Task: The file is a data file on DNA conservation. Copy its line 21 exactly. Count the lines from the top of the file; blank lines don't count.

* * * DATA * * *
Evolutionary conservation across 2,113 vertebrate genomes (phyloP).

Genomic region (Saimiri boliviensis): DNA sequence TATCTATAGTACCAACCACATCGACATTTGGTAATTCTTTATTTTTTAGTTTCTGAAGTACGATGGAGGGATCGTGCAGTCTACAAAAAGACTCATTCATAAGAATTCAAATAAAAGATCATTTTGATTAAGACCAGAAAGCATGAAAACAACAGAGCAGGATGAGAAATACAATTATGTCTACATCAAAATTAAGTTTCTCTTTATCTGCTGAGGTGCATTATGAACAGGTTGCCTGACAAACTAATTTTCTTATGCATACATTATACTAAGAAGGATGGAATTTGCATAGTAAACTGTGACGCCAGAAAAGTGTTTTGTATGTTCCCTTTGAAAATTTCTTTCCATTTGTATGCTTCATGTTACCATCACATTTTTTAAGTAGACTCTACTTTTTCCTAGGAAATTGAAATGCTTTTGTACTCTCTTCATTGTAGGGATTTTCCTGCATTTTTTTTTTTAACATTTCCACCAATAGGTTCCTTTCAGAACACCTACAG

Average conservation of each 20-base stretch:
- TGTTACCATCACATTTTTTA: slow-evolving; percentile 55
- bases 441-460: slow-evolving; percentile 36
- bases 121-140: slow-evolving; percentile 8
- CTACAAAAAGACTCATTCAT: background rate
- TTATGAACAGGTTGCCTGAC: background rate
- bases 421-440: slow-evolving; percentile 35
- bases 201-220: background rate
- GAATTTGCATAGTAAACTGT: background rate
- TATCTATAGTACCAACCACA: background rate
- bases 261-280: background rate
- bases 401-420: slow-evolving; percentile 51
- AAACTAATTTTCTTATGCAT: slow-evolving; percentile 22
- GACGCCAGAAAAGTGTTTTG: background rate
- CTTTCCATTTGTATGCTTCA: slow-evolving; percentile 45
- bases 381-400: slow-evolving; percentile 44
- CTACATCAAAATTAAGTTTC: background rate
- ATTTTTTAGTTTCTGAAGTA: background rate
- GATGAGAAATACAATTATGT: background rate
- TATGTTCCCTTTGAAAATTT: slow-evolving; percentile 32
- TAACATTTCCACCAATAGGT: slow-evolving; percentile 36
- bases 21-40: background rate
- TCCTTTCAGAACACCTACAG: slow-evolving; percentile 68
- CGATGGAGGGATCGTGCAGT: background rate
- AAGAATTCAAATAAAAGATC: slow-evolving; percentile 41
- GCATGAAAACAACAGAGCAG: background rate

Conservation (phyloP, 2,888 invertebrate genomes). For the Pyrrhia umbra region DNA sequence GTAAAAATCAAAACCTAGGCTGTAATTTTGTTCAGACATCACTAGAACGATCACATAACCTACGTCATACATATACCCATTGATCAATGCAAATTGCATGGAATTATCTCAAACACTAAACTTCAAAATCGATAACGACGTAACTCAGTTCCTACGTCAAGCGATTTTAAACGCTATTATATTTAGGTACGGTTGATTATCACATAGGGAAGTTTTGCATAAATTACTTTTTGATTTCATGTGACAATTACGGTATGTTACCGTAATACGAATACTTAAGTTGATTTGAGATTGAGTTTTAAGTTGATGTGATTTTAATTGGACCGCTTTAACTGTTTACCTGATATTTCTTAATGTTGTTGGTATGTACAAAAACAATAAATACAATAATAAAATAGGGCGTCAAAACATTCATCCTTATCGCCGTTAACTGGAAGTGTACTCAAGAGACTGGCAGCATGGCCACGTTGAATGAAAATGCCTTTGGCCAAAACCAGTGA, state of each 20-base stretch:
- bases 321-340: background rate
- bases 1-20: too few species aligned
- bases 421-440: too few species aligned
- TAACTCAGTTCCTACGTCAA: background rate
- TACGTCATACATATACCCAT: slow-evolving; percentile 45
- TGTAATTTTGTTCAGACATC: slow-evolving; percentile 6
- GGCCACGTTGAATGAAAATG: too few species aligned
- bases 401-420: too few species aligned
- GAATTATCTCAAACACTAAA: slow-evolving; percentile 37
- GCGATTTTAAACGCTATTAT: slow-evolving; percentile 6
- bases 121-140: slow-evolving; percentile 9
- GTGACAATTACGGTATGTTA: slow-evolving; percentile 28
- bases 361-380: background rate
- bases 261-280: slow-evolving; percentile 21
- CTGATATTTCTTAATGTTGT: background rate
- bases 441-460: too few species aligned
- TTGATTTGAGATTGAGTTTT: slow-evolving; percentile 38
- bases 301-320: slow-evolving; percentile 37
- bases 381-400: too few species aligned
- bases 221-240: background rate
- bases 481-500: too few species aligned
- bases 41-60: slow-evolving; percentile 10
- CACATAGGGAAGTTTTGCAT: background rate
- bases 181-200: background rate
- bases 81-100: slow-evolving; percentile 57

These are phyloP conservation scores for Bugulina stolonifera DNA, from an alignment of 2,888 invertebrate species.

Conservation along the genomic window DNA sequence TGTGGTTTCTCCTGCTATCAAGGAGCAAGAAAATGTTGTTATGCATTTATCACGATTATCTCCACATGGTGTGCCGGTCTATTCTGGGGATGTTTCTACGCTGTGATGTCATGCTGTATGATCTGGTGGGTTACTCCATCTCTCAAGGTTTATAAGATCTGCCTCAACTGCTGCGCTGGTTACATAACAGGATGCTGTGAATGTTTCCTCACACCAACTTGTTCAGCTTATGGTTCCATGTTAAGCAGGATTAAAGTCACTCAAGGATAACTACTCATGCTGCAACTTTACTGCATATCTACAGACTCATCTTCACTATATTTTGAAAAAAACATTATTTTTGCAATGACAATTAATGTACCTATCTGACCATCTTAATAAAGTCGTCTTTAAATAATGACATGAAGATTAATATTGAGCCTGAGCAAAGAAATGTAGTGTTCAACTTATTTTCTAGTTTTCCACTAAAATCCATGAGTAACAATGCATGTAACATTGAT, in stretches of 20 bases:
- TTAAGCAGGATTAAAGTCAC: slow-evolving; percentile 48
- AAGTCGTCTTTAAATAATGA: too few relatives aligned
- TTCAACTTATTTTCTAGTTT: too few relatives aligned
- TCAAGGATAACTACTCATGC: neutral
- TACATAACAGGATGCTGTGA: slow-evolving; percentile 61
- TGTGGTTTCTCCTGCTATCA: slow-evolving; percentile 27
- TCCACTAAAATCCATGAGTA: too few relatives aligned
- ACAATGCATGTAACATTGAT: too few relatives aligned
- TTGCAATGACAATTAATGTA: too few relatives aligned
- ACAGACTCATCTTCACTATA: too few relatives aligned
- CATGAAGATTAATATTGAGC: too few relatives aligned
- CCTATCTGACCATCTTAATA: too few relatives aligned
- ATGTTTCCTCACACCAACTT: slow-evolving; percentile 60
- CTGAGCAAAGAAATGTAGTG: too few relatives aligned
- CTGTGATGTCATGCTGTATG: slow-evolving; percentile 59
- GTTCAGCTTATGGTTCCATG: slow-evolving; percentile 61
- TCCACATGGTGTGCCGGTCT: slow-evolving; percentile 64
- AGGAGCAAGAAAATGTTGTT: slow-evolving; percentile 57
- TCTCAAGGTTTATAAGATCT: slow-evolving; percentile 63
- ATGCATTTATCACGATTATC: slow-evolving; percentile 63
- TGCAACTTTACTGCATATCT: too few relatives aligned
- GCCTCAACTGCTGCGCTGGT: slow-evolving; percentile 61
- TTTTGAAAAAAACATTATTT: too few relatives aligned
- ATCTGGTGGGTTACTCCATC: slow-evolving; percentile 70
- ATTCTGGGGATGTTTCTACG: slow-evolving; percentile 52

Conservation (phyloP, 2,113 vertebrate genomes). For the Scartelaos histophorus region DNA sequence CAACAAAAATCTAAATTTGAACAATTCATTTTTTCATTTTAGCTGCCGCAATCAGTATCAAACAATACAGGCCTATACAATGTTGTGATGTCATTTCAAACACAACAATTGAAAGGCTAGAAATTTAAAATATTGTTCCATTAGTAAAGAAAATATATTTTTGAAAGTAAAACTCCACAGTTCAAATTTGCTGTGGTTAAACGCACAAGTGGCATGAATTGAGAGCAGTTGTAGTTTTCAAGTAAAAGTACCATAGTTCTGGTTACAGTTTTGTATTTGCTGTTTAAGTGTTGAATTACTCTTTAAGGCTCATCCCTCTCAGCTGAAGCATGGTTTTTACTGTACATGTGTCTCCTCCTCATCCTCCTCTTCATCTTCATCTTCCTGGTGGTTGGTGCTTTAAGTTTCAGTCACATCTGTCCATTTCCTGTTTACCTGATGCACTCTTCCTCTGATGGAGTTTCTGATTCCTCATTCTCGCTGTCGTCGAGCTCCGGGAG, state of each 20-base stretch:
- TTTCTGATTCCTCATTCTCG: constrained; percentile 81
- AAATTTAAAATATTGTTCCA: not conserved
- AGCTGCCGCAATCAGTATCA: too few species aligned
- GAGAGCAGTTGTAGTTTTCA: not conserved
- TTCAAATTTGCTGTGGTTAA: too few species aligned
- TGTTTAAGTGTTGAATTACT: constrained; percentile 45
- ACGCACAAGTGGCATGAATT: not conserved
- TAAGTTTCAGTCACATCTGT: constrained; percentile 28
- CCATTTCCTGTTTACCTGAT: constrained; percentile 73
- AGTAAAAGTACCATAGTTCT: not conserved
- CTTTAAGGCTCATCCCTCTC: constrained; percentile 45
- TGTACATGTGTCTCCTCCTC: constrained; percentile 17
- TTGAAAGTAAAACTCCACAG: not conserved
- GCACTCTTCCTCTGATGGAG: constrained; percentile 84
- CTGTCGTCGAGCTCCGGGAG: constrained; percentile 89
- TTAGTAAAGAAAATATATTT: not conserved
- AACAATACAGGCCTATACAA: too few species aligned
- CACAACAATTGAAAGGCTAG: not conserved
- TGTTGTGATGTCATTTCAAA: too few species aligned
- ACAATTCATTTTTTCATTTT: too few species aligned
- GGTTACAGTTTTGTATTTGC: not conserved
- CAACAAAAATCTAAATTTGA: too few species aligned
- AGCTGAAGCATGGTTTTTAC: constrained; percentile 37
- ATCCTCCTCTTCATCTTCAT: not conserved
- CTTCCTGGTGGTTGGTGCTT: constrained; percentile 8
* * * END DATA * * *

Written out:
- GATGAGAAATACAATTATGT: background rate